mobile app bar

“Not Here to Compete With Anybody”: Kenyan Sprinter Ferdinand Omanyala Join Forces With Justin Gatlin and Rodney A. Green to Reveal About ‘An African’s Athlete’s Mindset’

Rahul Goutam Hoom

“Not Here to Compete With Anybody”: Kenyan Sprinter Ferdinand Omanyala Join Forces With Justin Gatlin and Rodney A. Green to Reveal About ‘An African’s Athlete’s Mindset'

Athletes from every region arrive at track meets with their own set of aspirations. In a recent episode of the Ready Set Go podcast on YouTube, Justin Gatlin and Rodney A. Green welcomed Kenyan sprinter Ferdinand Omanyala, where the icons discussed how African athletes have a different mindset than other regions when they arrive at a major tournament.

Green jumps right into the subject, pointing out that every single African athlete he has met and seen at track events has a certain level of humility. They may have accomplished a lot in their careers, yet they remain humble while engaging with other players or fans. He also mentions how, despite all of their accomplishments, these individuals have a tendency to undervalue themselves.

Omanyala agrees with the Bahamian sprinter, stating:

“I think it’s because we understand where we come from. Because you see, for me, I’ve lived a life of surviving on like $1 a day to a life that I can book a flight, I can book a ticket tomorrow, and go to wherever I want.”

Omanlaya describes his own life, going from struggling to make a living to shining on the track, making his country proud, and eventually obtaining recognition to support himself and his family. Because this sport is entirely dependent on one’s own raw pace, inexperienced athletes face significant financial difficulties.

Without speed, talent, and hard work, an athlete may fall off the stage owing to a lack of financial support from sponsors who play a significant part in the competition. The Kenyan sprinter, like many other African sportsmen, has seen it all and continues to stay grounded and never forget where they came from.

It is a challenging world out there, and the sprint star constantly reminds himself of the obstacles he has overcome to become the athlete he is today. He also remembers a quote he put on Twitter (now X) that was much admired, as he states:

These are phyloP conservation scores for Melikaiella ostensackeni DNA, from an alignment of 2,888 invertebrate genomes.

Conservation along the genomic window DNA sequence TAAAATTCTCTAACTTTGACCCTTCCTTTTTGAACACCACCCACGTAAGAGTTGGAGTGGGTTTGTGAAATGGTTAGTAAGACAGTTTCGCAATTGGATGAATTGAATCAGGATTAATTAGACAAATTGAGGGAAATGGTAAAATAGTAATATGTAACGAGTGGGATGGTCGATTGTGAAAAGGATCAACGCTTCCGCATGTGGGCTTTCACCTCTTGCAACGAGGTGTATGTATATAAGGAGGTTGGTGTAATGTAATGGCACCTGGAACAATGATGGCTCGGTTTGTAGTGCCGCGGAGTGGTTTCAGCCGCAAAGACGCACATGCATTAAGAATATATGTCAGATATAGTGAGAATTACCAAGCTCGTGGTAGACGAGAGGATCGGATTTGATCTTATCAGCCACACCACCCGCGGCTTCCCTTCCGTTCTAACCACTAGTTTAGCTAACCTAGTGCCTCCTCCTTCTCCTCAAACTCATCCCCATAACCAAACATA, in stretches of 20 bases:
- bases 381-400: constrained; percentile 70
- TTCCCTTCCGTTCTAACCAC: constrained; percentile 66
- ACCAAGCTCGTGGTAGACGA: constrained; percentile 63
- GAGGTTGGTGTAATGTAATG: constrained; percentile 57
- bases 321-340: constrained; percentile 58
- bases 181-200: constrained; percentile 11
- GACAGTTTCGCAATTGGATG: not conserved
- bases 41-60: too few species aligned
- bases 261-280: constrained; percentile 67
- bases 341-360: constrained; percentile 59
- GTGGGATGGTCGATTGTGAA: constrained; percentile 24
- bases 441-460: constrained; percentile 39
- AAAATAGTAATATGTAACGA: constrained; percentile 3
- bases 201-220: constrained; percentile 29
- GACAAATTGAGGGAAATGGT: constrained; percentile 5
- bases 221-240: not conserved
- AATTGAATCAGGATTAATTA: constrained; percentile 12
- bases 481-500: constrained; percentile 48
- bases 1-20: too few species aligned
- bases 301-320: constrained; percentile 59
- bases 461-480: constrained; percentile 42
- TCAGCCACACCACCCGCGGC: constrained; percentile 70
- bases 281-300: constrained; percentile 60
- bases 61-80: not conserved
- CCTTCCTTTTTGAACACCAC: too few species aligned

“We come from humble backgrounds, poor families, old towns, and we’re not here to compete with anybody. We just want to change the storyline.”

Justin Gatlin and Rodney A. Green have already acknowledged the obstacles that African athletes face. Previously, North American and European athletes dominated track competitions, but Africa has recently emerged as a strong contender.

Justin Gatlin compares an African track prodigy with legend Usain Bolt

Letsile Tebogo has been on the track community’s attention since his season opener in the ASA Grand Prix Tour, where he won multiple accolades. The 20-year-old set a world record in the 300-meter, as well as two world leads in the 200-meter and 400-meter events.

According to Justin Gatlin, the athlete has drawn attention to other African athletes since they are unique in the track world. The four-time world champion explained that Africa had been nearly absent from the sport until Tebogo pushed it to the sky.

He describes how Usain Bolt did the same, drawing a lot of attention to Jamaica when he consistently broke world records and won many gold medals at the Olympics. Tebogo is also an inspiration to many Africans who want to pursue their sporting dreams. This year, the Botswanan sprinter will compete in numerous track meets, and he is eager to demonstrate his talent.

About the author

Rahul Goutam Hoom

Rahul Goutam Hoom


Rahul is a US Sports Journalist at The SportsRush. Since 2022, he has covered many American sporting events, including the Kentucky Derby and other important events. Rahul's skill sets begins with the lightning-fast skating of Connor McDavid and continues with the unique surfing stints of Jamie O'Brien. When he is not busy penning excellent pieces for his readers, you can find him glued to his gaming laptop, either ranking up in Valorant or taking a shot at Honkai Star Rail.

Read more from Rahul Goutam Hoom

Share this article